Diversity needed in US English programmes

02, February, 2015

EnglishUSA welcomed 226 representatives from schools and university programmes across the US to their third annual Professional Development Conference (PDC) last month, where increasing diversity was a key issue for many schools.

Heidi Vellegna from the Commission on English Language Program Accreditation (CEA) and Vice President for Standards at EnglishUSA, presents a snapshot of members to the room.

The conference, held over two days in San Francisco on January 22 and 23, aimed to help improve best practices on Intensive English Programs (IEPs) by inviting speakers from many institutions to give seminars on various topics, including advocating on campus, building a summer programme and technology in the classroom.

One topic of conversation among delegates was the overwhelming number of Saudi students on IEPs via the King Abdullah Scholarship Program, with an attendee from one school commenting that Saudis represented 80 per cent of their international student intake. King Abdullah passed away at the age of 91 on the second day of the conference, leaving providers with some questions about the future of the scholarship.

In a presentation showing a snapshot of members, EnglishUSA revealed that 53 schools said that Saudi Arabia was the number one country represented in their student intake, while 15 schools said China was their number one, and 11 said Japan.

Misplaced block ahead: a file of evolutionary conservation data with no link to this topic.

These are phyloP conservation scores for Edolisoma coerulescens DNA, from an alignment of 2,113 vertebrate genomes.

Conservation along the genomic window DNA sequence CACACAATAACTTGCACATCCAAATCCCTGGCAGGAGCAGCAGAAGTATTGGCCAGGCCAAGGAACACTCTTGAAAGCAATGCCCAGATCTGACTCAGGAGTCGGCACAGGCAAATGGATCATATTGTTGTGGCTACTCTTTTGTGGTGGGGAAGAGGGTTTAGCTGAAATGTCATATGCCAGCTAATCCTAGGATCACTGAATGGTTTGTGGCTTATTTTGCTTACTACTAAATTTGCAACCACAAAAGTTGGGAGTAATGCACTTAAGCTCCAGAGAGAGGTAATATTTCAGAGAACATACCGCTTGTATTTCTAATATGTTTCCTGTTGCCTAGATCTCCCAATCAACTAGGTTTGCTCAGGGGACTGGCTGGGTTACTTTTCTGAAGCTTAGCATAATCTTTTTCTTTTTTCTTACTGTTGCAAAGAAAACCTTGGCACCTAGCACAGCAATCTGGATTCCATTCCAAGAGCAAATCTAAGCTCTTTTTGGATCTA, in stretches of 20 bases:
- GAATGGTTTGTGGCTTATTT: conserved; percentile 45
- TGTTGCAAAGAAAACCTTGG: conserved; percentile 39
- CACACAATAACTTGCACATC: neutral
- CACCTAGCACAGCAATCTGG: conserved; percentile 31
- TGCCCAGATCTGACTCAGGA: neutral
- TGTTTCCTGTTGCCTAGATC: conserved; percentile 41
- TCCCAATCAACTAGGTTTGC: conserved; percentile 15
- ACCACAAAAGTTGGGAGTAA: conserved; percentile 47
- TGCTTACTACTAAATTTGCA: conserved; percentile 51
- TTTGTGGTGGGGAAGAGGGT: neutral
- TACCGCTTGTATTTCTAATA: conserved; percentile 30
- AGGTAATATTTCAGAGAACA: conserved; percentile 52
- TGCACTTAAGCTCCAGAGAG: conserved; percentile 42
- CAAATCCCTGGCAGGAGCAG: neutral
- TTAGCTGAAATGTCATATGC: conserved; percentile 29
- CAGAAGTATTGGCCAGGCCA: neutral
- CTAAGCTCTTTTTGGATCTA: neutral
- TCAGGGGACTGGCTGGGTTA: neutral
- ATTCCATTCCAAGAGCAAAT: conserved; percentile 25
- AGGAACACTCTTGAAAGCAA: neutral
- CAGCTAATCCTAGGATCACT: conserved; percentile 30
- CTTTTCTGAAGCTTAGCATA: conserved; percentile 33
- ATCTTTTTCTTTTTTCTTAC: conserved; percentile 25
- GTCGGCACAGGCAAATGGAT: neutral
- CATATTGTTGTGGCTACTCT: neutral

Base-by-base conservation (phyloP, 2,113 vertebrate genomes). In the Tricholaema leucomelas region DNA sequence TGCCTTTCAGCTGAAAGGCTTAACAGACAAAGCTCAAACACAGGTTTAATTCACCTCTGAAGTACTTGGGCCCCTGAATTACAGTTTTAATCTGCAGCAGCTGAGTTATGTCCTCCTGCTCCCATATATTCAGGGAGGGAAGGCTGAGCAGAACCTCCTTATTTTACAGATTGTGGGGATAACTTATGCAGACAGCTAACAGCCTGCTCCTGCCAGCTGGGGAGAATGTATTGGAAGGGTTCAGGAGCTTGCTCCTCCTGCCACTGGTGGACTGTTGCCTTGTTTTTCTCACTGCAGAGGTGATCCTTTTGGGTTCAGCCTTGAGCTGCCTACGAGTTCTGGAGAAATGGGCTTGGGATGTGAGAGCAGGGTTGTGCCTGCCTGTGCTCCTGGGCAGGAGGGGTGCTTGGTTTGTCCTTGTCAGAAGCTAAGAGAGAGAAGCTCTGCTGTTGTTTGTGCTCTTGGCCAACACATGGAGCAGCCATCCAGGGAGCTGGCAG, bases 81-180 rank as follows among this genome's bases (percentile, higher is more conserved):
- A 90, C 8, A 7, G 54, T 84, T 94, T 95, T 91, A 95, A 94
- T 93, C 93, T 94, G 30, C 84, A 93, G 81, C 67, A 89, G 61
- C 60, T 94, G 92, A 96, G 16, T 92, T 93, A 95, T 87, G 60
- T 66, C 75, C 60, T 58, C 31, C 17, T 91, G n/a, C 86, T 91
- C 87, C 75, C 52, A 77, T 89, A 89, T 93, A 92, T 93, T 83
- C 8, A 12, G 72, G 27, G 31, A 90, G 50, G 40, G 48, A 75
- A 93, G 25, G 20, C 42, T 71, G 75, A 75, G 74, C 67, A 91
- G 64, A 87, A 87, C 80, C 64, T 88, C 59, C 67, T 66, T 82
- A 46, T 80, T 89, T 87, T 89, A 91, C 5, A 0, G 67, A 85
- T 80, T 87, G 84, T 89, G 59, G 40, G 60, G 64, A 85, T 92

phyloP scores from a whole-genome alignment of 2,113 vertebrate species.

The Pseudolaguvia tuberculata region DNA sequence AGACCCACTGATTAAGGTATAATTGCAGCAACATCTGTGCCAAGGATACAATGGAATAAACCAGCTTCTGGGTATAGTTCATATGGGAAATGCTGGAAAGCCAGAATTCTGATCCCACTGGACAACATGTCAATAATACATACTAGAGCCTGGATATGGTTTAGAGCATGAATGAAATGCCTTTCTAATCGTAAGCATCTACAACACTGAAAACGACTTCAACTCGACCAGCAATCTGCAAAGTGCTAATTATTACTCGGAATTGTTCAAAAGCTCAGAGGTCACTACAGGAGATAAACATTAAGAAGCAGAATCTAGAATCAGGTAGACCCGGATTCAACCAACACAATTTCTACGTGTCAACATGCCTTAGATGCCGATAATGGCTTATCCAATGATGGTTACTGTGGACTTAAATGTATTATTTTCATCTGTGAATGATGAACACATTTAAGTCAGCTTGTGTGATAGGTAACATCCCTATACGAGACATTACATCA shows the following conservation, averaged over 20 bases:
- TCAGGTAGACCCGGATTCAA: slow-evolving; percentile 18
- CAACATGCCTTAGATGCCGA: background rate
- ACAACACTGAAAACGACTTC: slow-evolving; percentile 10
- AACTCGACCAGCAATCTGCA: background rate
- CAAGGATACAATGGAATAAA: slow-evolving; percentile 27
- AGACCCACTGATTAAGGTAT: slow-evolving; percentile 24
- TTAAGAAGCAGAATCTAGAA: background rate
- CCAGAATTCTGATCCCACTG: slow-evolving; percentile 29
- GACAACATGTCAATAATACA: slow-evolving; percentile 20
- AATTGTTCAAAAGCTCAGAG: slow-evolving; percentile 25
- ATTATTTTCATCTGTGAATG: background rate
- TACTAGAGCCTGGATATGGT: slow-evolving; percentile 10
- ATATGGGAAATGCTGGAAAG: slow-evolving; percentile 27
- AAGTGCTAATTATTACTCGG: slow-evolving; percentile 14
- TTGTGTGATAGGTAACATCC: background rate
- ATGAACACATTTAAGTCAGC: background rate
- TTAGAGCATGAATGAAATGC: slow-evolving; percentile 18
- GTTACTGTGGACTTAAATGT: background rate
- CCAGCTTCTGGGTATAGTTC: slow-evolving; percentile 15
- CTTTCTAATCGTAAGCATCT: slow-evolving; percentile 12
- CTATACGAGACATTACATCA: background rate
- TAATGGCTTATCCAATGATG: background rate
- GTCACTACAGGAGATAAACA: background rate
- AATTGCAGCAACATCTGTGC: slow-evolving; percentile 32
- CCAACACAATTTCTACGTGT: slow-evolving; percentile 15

The second largest source country for 19 schools was Brazil. Saudi Arabia was second for 10 schools, while South Korea was second for nine schools.

The majority of responses of the survey came from university-based public IEPs and may not be representative of the ESL sector as a whole in the US.

In total, there were 40 different sessions across the two days, as well as an update from the Student and Exchange Visitor Program (SEVP), who indicated that there would be upcoming draft guidance on student employment and interim draft guidance on student absence and annual vacation.

Other talks came from Amy Carter at the US division of English-language test provider Ielts and Samuel Vetrak, CEO at StudentMarketing.

In his session, Vetrak highlighted that Saudi student weeks had increased by 140,000 in the US from 2012 to 2013. Brazil is also up due to the Science without Borders programme, while China is seemingly “cooling down”.

The markets that US IEPs should focus recruitment efforts on, according to Vetrak, are China, Saudi Arabia, Vietnam, Turkey, Mexico, Kazakhstan, Russia, Libya, Brazil and Iraq. He also suggested that in order to diversify in these countries, schools should consider partnering with agents, meeting with them three times a year in order to track performance and evaluate.

After the event, Donna Myers, Director of ELS Language Centers-Nashville, VP for Outreach at EnglishUSA and organiser of this year’s PDC, said that in 2015, there is going to be a greater focus for the organisation to find ways to reach out and get members involved.

She added, “As our membership grows, we expect this conference to grow as well. We’re considering increasing the number of sessions so we can keep the individual sessions small because we understand that attendees really enjoy being able to talk to each other.”

Print This Page Close Window Archive